same habitat. What is not known is if these organisms are specializing temporally, with some exploiting resources at night and others during the day. If specialization leads to diversity and high er species richness, then the canopy of a tropical rainforest should be no different. The diversity and abundance of insects in tropical tree crowns appears to be enormous (Romoser et al.1998). A study by J. Longino in 1994 found a diverse ant population w ithin the canopy on Barro Colorado Island, Panama (Romoser et al.1998). Although not much is known about insect populations within tropical forest canopies, initial studies indicate they exhibit a high level of diversity. This study compared the species r ichness, diversity, and abundance of nocturnal versus diurnal canopy insects. It was hypothesized that there would be differences in species richness and diversity between insects found at night and those found during the day, with little overlap between t he two. MATERIALS AND METHODS Data Collection This study was carried out in the forest sub canopy of La Estacin Biolgica de Monteverde, Puntarenas, Costa Rica between July 19 th and July 29 th Following one of the Quebrada Mquina tributaries near th e station, six different trees of two species ( Conostegia oeristediana (Melastomatceae) and Cinnamomum sp. (Lauraceae) were used for sampling. All trees were located at similar elevations (1450 1460m) within the lower montane wet forest life zone (Haber 19 91), and exhibited similar height and diameter at breast height. Trees were at least 60 meters apart to insure sample independence. Three baits were used: fruit, carrion, and artificial scents known to attract euglossinae bees. The fruit bait consisted of rotten banana chunks cut to similar size and placed in the center of the traps on a Petri dish fastened to the platform. Eucalyptus scent and a floral scent were placed on filter paper and thumb tacked to the center of the platform. Fresh beef cubes were placed on a Petri dish in the center (Appendix A). The same baits were used throughout the experiment, replacing the scents everyday and replacing the meat and fruit when necessary. Each tree was rigged with three traps, each trap containing a different bait. The traps were checked at twelve hour intervals (dusk and dawn). Ten nocturnal and ten diurnal samples were collected. The total number of individuals was recorded for each site, separated by time of collection (nocturnal or diurnal), and by bait typ e. Collection occurred by lowering the traps, collecting the insects by hand, and placing them in bags according to what tree and trap the insect was found in. Specimens were brought to the station for identification. Species were separated based on morpho logical features and later identified to family using field guides (Sols 1999, Zumbado 1999, Ugalde 2002, Trap Design The traps consisted of a board platform under a hang ing screen suspended in a tree. Bug netting was used to make the trap. Two wire rings approximately a foot in diameter were used at the top and bottom of the trap for stability and shape. The bug netting was draped over one ring at the top and secured to t he bottom ring. The platforms were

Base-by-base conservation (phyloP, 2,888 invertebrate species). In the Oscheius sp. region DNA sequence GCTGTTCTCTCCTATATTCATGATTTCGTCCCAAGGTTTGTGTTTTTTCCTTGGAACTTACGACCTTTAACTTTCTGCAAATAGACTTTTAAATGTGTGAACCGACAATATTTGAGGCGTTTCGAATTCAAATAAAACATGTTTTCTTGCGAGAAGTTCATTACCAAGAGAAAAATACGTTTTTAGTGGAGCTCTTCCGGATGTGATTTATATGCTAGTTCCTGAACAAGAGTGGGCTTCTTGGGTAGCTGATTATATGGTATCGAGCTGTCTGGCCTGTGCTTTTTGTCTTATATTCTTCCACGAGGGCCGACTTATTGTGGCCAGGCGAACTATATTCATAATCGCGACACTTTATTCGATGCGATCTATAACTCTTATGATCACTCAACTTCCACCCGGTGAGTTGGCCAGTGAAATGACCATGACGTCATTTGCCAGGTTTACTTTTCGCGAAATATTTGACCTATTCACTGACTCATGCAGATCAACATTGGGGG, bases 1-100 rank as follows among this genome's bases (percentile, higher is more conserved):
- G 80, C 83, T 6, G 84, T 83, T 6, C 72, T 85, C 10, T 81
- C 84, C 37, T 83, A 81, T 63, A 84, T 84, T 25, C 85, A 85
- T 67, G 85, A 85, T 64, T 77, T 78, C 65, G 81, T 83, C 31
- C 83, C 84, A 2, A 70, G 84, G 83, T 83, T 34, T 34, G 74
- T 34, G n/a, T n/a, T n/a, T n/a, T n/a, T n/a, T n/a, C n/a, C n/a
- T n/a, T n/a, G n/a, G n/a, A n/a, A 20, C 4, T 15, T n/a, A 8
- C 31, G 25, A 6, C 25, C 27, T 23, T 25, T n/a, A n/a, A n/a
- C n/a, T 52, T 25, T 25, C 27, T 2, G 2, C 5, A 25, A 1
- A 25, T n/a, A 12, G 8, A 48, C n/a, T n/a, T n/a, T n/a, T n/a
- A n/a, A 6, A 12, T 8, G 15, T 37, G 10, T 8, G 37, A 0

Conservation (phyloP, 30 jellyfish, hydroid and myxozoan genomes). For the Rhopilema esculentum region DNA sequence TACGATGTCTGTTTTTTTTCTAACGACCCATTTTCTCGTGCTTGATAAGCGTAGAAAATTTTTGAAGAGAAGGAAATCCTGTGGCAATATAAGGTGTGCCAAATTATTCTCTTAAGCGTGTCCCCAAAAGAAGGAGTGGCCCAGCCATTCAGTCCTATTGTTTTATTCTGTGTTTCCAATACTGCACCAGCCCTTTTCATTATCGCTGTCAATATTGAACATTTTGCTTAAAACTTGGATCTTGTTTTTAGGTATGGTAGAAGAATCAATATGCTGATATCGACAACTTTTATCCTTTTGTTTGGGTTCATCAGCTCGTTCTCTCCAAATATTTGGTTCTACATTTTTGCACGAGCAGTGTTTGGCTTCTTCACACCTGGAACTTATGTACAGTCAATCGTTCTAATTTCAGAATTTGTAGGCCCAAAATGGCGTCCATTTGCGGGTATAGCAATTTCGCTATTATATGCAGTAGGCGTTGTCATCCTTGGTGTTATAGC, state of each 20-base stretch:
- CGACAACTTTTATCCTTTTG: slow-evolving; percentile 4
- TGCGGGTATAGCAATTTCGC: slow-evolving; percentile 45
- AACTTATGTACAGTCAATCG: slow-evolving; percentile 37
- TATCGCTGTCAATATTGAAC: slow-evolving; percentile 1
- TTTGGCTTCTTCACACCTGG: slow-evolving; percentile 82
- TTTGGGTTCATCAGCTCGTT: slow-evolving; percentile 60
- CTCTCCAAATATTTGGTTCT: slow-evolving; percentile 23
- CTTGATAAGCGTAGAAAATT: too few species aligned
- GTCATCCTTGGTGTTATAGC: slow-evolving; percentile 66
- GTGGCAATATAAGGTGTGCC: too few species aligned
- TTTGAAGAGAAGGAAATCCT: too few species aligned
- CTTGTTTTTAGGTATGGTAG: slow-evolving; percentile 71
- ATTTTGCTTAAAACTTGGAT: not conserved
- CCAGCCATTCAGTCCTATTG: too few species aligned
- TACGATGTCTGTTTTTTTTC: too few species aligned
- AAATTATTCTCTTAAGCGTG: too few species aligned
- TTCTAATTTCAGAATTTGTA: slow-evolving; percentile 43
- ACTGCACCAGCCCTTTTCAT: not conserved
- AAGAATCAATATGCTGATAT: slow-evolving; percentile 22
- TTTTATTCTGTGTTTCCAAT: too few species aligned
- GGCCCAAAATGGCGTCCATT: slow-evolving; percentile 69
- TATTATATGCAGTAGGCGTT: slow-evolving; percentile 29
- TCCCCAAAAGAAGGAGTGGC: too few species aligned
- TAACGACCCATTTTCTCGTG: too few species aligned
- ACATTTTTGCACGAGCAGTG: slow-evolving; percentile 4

approximately 30 cm by 30 cm and protruded on all sides of the trap with the net is positioned in the middle. Twelve Petri dishes were secured to the middle of the platform to be used as a retainer for the meat and fruit. Thumb tacks were used to fasten the scented filter paper to the platform (Appendix B). Data Analysis A Shannon Weiner index was used to assess diversity and a Jaccard similarity index was used to determine the overlap between nocturnal and diurnal insec ts. A modified t test was used to compare the diversity indices between the diurnal and nocturnal insects collected overall, as well as within each bait. RESULTS Twenty seven different morpho species were found belonging to five different Orders and twe nty two different Families (Appendix B). Dipterans exhibited the highest number of species found (8), while Coleopterans exhibited the most abundance overall (288 individuals). Twenty four diurnal morpho species and 21 nocturnal morpho species were recorde d (Fig.1). Species richness found within the different baits also followed the same pattern of diurnal dominance with meat 15 diurnal species to 9 nocturnal species, fruit 15 species to 14 species, and scents 9 species to 2 species (Fig. 2). The total num ber of insects collected was 581; with 397 found diurnally and 184 nocturnally (Fig. 3). The total number of insects found for each bait was as follows: scents 48 (37 diurnal, 11 nocturnal), meat 416 (276 diurnal, 140 nocturnal), and fruit 115 (83 diurnal, 32 nocturnal)(Fig. 4). test, t = 2.651, P < 0.005) (Fig. 5). Diversity was found to be significantly higher in the diurnal traps for meats and sc test, t = 3.266, P < 0.001), test, t = 5.968, P < 0.001 ). Nocturnal insect diversi ty was significantly greater for fruit traps. test, t = 3.016, P < 0.002) (Fig. 6). There was a moderate level of overlap between species found in diurnal traps and noctu rnal traps (Jaccard = 0.59). The overlap between nocturnal and diurnal insects attracted to meat (0.50) and fruit (0.61) was similar to the overall diurnal vs. nocturnal overlap, but little overlap was found for scents (0.22). DISCUSSION The results sup ported the hypothesis that there would be differences in diversity and species richness between insects found at night and those found during the day. Diurnal insects exhibited higher species richness and diversity. Evidence of specialization was not stron g, as the Jaccard index showed a fair amount of overlap between overall night and day sampling (0.593) and between day and night for two of the baits (fruit = 0.61 and meat = 0.50). There was not much overlap found on scents (Jaccard = 0.22), which could m ean greater temporal specialization for insects attracted to scent.